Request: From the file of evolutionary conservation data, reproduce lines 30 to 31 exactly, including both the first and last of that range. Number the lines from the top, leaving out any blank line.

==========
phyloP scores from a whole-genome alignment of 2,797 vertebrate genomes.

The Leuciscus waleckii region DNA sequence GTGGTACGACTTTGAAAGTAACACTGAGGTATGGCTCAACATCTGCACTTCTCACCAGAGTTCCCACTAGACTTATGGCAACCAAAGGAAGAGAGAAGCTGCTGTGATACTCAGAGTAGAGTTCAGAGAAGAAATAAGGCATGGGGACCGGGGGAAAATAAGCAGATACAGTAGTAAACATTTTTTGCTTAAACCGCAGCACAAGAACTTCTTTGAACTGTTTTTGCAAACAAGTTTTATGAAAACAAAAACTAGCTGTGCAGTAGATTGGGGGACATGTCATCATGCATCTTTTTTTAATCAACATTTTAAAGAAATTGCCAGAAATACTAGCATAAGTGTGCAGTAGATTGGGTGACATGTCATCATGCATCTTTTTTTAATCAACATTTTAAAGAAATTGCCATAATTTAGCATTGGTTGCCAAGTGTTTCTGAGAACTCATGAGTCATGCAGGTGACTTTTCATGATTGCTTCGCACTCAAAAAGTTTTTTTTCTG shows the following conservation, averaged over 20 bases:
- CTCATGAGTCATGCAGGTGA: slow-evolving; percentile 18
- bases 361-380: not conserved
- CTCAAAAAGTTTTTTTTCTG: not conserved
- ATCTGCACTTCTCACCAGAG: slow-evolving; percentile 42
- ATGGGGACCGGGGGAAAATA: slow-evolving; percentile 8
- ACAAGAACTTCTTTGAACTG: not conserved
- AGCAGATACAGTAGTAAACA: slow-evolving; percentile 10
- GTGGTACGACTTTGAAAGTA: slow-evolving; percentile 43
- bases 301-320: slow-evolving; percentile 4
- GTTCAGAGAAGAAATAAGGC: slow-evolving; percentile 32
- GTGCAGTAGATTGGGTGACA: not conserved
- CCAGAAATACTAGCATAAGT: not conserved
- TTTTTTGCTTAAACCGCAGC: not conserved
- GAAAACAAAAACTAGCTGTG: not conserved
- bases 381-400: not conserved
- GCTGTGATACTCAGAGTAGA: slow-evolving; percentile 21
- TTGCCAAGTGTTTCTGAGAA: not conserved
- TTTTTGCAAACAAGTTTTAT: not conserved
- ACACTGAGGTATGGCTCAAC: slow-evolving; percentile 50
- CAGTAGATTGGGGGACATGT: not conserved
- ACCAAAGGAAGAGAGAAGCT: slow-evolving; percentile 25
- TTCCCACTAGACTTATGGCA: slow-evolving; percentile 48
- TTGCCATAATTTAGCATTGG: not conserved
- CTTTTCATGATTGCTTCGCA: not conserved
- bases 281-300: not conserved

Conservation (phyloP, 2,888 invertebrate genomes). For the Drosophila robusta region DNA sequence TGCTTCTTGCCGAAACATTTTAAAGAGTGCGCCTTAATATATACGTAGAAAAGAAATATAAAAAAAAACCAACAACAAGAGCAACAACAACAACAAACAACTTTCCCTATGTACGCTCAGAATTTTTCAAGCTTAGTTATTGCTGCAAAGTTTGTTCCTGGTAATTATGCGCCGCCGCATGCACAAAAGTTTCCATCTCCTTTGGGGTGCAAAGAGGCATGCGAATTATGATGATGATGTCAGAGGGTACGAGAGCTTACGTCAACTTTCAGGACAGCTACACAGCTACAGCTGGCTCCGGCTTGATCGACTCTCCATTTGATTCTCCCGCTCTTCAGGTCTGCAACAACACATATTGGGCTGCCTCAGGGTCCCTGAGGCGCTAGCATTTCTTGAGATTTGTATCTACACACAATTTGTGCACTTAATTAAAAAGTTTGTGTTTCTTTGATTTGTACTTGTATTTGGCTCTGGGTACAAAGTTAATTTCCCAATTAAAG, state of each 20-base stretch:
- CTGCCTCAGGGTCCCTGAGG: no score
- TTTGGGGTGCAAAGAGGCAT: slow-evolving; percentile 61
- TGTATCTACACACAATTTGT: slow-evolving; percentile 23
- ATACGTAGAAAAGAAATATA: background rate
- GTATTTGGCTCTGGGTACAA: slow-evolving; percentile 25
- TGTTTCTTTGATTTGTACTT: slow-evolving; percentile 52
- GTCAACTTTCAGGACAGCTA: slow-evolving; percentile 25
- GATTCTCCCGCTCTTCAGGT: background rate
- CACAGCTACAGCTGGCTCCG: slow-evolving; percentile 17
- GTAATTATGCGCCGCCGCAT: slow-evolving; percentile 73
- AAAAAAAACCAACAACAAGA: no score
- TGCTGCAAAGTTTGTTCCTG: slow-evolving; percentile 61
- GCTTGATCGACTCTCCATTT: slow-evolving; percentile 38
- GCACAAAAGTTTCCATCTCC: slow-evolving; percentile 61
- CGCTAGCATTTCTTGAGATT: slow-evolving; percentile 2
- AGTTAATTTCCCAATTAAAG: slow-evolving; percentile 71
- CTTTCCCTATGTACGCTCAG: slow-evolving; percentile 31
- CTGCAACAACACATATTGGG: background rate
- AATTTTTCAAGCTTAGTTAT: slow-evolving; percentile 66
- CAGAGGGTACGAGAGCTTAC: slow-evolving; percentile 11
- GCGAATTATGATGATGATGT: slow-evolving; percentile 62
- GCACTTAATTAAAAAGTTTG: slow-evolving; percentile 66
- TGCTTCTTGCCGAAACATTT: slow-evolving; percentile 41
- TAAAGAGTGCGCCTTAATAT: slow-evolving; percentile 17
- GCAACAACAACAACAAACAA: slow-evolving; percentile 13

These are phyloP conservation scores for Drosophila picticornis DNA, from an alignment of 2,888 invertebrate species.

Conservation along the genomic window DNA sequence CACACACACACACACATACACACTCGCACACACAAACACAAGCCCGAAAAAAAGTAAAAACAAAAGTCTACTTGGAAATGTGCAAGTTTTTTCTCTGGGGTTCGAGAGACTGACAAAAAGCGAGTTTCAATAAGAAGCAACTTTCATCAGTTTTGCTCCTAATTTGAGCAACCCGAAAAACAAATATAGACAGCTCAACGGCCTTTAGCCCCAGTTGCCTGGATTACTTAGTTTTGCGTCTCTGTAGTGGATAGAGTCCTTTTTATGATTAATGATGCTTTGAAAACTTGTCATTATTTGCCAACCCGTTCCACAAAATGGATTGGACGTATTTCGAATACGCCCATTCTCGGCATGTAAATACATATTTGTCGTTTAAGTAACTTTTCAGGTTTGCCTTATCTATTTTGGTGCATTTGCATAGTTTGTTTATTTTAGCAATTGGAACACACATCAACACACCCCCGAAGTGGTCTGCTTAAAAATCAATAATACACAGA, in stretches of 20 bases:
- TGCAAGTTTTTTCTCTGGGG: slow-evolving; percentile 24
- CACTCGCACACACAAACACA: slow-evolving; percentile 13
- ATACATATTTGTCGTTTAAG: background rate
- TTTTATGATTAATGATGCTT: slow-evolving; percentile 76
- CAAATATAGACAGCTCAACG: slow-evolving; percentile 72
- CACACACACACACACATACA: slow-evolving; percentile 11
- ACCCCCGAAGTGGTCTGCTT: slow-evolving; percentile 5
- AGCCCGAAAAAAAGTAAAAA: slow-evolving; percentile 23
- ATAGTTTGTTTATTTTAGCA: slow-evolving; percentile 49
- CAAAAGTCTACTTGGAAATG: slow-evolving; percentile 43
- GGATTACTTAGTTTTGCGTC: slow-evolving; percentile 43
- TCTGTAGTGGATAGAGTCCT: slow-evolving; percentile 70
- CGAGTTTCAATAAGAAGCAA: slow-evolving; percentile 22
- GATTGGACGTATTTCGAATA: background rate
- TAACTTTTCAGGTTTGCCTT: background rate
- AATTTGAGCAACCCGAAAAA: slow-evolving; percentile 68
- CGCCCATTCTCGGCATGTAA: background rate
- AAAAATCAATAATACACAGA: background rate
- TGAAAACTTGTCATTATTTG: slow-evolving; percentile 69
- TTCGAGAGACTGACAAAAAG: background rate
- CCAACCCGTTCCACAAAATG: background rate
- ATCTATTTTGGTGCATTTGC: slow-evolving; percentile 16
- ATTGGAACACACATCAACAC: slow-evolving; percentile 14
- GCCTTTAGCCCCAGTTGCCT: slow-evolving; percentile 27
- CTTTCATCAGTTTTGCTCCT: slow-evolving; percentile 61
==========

- TTTGGGGTGCAAAGAGGCAT: slow-evolving; percentile 61
- TGTATCTACACACAATTTGT: slow-evolving; percentile 23